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Child Custody Archives

Divorced fathers don't have to lose out on their children

Michigan fathers may dread divorce first and foremost because of its potential to impact their relationships with their children. Going from being a full-time father to a part-time parent can be a serious emotional and logistical challenge. This is one factor that works to keep parents stuck in relationships and marriages long after they would have otherwise chosen divorce. There are options for fathers, however, to help to make the parenting road after divorce a smoother ride.

Setting common house rules to increase stability for kids

When Michigan parents get divorced, the children may split time between both of their homes. While this situation can work, particularly if both parents still live close to each other, younger children may have difficulty adjusting to two different households. One way divorced parents can make the transition easier for the children is to reach an agreement on house rules.

Dealing with a toxic ex while raising a child

For Michigan parents who have gone through a divorce, working with a toxic ex can be difficult, especially if the ex treats or behaves poorly towards the other parent and even the child. However, getting tips can be difficult due to the fact that there are many reasons the ex may be difficult. It could be due to domestic abuse, inability to properly parent the child or addiction.

Shared parenting can be a preferred outcome

Working divorced moms in Michigan and across the country can benefit from shared parenting arrangements. Making shared parenting the norm after divorce or separation can help both mothers and fathers to maintain and build their careers and their deep relationships with their children.

Fathers play larger role in children's lives than in the past

Some Michigan fathers may be among the 57 percent who say they consider parenting as central to their identity according to a survey by Pew Research Center. This is about the same percentage as mothers who responded. Fathers are also more involved in child care compared to previous decades. Fathers in 2015 said they spent seven hours weekly on child care, and this was almost three times the number of hours reported in 1965. However, mothers still report considerably more at 15 hours per week. Nearly half of fathers say they do not spend enough time with their children.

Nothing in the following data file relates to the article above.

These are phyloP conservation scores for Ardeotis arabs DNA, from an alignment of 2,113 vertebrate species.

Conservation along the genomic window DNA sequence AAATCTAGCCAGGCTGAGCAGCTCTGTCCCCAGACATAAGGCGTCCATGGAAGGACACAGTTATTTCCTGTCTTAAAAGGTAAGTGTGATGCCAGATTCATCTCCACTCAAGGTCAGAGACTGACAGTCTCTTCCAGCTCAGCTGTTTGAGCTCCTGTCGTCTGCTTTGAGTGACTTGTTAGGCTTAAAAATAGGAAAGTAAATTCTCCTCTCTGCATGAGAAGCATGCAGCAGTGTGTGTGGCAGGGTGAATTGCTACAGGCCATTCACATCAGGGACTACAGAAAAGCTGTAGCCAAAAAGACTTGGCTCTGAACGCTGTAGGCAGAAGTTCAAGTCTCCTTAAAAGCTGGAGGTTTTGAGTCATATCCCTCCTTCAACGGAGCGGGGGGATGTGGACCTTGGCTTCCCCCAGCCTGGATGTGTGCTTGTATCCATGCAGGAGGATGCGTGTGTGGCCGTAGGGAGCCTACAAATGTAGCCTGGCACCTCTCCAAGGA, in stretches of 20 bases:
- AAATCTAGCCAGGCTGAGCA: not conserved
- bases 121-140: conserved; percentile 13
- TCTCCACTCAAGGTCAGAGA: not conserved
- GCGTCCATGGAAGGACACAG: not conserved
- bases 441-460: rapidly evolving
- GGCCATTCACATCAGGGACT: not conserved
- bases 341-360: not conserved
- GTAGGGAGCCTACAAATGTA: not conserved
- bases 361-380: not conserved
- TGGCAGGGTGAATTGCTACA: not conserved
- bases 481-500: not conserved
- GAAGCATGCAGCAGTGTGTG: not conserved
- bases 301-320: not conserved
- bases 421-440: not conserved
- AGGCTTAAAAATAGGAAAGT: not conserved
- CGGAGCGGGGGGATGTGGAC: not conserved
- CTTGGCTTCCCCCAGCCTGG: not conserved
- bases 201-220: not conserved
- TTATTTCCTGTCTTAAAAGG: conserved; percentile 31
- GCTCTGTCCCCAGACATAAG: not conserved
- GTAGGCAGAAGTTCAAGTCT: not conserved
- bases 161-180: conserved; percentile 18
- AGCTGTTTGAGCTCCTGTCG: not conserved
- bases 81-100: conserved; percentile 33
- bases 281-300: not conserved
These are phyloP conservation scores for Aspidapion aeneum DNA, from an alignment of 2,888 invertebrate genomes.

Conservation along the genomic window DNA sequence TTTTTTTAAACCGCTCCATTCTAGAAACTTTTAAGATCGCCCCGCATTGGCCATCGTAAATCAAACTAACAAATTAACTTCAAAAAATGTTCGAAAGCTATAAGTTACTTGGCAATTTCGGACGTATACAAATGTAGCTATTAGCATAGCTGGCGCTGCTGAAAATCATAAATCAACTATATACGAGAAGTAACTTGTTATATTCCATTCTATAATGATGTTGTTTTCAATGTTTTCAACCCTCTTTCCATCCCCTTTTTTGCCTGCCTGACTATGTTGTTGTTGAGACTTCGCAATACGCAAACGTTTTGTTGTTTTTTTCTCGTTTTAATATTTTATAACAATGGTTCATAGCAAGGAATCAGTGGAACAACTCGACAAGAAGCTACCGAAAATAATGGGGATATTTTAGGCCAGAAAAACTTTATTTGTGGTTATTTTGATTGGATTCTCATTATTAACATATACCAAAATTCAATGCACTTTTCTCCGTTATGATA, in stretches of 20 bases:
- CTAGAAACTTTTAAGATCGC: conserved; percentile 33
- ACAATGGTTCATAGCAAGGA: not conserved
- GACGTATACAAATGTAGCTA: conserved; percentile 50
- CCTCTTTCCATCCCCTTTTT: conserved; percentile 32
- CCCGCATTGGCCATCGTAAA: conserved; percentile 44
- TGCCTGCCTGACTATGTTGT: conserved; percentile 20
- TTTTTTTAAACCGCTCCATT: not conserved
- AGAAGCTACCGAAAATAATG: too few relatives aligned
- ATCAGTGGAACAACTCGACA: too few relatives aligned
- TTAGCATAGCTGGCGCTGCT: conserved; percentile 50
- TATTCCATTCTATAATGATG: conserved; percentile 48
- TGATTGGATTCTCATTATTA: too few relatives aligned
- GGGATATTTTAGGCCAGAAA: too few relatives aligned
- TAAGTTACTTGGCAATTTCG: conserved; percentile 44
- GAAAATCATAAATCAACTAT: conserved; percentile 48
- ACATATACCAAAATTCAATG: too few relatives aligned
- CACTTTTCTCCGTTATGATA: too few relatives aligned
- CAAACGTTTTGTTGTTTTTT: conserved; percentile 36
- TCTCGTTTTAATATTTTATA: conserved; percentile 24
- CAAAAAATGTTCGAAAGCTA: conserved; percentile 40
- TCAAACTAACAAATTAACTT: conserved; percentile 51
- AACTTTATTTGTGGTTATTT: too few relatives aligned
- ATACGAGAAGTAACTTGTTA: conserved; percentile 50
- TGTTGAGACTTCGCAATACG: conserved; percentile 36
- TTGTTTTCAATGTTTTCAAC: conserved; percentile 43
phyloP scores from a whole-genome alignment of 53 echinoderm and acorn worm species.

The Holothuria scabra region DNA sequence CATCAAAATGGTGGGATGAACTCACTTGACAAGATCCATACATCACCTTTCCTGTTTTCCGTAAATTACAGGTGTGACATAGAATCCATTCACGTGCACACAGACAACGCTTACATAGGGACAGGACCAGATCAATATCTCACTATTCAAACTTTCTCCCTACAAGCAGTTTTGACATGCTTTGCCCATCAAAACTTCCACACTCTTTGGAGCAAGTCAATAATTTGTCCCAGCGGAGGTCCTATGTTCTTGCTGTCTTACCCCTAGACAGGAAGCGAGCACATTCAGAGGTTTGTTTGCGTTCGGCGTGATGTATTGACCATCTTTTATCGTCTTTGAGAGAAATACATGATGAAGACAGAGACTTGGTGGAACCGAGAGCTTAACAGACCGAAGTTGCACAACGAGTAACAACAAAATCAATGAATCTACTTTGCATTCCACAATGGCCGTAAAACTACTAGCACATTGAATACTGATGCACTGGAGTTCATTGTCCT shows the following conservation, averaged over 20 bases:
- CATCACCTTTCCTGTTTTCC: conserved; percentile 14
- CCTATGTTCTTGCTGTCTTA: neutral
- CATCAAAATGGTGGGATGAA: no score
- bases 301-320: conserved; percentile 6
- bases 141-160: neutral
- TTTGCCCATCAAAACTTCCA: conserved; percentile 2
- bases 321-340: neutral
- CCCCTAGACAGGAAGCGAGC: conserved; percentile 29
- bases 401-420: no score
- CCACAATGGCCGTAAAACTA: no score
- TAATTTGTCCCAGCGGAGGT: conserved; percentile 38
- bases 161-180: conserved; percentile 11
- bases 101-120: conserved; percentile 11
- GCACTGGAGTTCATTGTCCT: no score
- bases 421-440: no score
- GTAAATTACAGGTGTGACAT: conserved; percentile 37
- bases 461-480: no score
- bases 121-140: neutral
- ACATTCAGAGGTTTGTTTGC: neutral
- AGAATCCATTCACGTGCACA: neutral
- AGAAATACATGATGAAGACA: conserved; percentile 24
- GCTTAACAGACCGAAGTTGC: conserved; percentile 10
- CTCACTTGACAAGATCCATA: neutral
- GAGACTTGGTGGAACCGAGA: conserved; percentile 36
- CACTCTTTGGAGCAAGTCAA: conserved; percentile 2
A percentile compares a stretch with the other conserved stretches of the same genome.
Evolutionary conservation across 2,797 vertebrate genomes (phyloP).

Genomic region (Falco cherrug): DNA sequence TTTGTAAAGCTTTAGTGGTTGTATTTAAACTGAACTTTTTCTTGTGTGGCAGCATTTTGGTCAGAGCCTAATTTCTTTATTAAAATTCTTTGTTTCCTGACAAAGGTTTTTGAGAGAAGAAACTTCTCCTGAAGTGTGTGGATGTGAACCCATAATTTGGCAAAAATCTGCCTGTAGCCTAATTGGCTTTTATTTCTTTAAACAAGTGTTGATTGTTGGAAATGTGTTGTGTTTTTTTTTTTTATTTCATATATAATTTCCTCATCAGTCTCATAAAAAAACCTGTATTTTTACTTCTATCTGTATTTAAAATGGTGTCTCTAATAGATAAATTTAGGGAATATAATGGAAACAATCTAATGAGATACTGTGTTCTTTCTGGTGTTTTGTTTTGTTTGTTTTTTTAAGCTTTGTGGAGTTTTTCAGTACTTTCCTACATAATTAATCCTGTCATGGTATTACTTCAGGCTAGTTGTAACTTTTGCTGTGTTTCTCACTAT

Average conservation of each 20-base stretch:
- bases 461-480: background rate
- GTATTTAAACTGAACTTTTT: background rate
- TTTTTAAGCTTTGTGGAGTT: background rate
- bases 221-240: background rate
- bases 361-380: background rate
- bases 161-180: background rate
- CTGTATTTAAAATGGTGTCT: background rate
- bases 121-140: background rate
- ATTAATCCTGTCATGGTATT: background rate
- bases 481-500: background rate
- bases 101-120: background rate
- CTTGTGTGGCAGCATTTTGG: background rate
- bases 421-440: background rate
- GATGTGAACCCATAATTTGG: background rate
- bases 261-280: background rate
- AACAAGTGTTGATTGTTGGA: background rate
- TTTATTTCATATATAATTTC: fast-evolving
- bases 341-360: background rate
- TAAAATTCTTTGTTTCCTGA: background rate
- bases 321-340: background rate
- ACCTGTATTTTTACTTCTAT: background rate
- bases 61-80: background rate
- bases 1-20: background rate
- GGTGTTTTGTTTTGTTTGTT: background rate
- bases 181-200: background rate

Changing a custody agreement due to substance abuse

An estranged Michigan parent may become concerned that the other parent is abusing drugs or alcohol. If this is happening when a judge is making a decision about custody and visitation, the parent should take these concerns to the custody hearing along with any relevant documentation. This documentation should not just show evidence of the substance abuse but should also demonstrate that it puts the child in danger. The judge may also consider whether there is a history of substance abuse in making a decision about what custody and visitation arrangement will serve the best interests of the child.

Preparing for a child custody dispute

When Michigan parents no longer want to stay together, they will have to decide who will be the primary caregiver of their child. If they cannot amicably come to an agreement, a custody dispute could ensue, during which the former couple will have to go in front of a judge who will then determine what is right for the child. Parents should go in with a solid plan when it comes to seeking custody.

When a custodial parent dies

When a custodial parent dies in California or elsewhere in the country dies, there are a number of factors that determine what will happen to his or her child. The other parent may get custody, but if it is the father, and he was not married to the child's mother when he or she was born, paternity must have been established. If this has not happened, the biological father can initiate paternity testing after the death of the custodial parent.

Robin Thicke loses custody in dispute over son

Michigan residents who are going through a child custody dispute may be interested to learn that, on Jan. 26, Robin Thicke was denied custody of his 6-year-old son. Further, a restraining order against Thicke was filed, preventing him from contacting the child and Paula Patton, the child's mother.